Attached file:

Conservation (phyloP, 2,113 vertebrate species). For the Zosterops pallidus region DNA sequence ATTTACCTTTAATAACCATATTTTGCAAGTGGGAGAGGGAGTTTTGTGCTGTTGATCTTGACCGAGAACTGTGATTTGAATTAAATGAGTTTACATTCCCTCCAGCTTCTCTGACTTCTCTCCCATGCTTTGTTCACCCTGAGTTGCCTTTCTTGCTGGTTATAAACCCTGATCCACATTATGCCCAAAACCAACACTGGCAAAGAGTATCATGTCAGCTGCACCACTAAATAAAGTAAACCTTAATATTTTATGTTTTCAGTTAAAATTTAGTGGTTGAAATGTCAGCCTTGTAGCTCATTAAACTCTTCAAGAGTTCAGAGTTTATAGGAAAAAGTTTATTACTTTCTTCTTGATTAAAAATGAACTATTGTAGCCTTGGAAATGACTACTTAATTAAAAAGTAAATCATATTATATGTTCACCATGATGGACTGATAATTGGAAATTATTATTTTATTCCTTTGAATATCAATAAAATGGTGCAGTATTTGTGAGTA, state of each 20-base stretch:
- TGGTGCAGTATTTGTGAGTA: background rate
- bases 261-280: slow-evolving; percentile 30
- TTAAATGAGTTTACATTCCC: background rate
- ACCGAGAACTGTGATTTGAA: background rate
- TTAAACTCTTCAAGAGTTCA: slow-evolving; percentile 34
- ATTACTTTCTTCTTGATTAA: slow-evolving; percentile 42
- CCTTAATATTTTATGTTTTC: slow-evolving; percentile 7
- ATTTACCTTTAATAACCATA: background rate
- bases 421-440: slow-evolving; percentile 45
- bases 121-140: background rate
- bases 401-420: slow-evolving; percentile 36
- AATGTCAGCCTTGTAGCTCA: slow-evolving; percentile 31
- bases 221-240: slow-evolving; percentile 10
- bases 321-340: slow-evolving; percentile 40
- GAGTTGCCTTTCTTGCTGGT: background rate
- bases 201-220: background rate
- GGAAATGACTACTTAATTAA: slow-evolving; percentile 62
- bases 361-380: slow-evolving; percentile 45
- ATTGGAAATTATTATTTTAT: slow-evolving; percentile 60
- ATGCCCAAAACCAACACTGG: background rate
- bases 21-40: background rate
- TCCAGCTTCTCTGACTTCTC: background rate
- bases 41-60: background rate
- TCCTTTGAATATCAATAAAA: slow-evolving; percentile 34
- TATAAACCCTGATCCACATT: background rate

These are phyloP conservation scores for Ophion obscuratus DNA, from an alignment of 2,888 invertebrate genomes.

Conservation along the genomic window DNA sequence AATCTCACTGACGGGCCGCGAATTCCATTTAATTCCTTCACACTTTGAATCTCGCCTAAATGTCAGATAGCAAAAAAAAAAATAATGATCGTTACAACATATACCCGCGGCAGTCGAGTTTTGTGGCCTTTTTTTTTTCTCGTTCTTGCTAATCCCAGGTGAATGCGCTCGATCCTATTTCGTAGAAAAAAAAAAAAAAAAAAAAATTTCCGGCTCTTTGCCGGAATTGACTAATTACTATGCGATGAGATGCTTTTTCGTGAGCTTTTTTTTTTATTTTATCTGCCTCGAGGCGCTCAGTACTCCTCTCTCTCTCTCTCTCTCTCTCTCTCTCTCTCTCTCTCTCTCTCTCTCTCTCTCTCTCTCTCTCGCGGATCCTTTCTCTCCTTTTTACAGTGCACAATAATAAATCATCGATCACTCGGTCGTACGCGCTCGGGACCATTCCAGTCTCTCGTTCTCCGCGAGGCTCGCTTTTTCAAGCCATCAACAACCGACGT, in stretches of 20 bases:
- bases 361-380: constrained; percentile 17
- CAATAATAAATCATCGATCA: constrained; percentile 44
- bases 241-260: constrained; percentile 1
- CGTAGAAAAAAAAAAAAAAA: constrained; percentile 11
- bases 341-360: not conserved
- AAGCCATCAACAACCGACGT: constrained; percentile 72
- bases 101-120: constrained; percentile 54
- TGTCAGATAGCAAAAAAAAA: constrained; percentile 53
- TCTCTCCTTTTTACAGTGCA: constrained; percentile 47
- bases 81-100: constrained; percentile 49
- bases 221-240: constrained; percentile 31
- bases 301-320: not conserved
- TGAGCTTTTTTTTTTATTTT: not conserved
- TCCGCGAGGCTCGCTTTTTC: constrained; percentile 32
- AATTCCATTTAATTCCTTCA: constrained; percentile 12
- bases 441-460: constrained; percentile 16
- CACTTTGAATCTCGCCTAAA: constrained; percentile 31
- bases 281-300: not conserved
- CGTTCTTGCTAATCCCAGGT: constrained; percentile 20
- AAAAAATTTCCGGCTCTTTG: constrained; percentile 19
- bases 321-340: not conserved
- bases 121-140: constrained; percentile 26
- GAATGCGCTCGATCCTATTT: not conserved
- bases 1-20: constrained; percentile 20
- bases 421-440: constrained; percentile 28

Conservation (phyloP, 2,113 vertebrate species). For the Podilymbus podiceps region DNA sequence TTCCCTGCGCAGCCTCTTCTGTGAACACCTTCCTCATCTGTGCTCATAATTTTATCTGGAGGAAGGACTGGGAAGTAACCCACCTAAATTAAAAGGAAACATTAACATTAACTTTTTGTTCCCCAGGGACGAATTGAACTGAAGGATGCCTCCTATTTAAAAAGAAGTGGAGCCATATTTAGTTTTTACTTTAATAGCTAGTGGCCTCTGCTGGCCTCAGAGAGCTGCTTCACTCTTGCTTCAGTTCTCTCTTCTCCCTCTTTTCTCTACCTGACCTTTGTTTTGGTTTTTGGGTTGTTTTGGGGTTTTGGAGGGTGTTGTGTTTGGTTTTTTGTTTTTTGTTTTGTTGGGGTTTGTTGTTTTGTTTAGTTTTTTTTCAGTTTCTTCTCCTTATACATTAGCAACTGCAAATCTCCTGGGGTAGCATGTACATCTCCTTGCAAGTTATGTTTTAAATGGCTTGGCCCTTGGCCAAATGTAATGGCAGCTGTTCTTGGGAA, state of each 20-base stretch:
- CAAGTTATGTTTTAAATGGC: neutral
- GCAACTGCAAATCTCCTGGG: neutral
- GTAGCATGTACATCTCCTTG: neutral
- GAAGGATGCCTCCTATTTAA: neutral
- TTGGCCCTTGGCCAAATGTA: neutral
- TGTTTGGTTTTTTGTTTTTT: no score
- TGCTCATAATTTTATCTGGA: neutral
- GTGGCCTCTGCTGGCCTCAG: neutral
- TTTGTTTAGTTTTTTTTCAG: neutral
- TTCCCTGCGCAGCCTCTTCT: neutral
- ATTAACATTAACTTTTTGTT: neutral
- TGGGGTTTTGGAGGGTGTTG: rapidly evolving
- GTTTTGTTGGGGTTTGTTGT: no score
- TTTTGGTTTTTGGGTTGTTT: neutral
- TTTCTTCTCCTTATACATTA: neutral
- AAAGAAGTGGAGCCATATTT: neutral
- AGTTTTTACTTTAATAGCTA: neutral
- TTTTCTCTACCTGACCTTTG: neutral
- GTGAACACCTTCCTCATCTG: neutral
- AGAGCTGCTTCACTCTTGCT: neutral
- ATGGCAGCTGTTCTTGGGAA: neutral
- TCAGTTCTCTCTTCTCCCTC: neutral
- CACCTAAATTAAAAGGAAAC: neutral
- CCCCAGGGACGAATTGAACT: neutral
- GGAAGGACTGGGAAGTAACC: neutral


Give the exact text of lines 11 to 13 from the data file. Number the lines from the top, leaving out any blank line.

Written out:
- bases 121-140: background rate
- bases 401-420: slow-evolving; percentile 36
- AATGTCAGCCTTGTAGCTCA: slow-evolving; percentile 31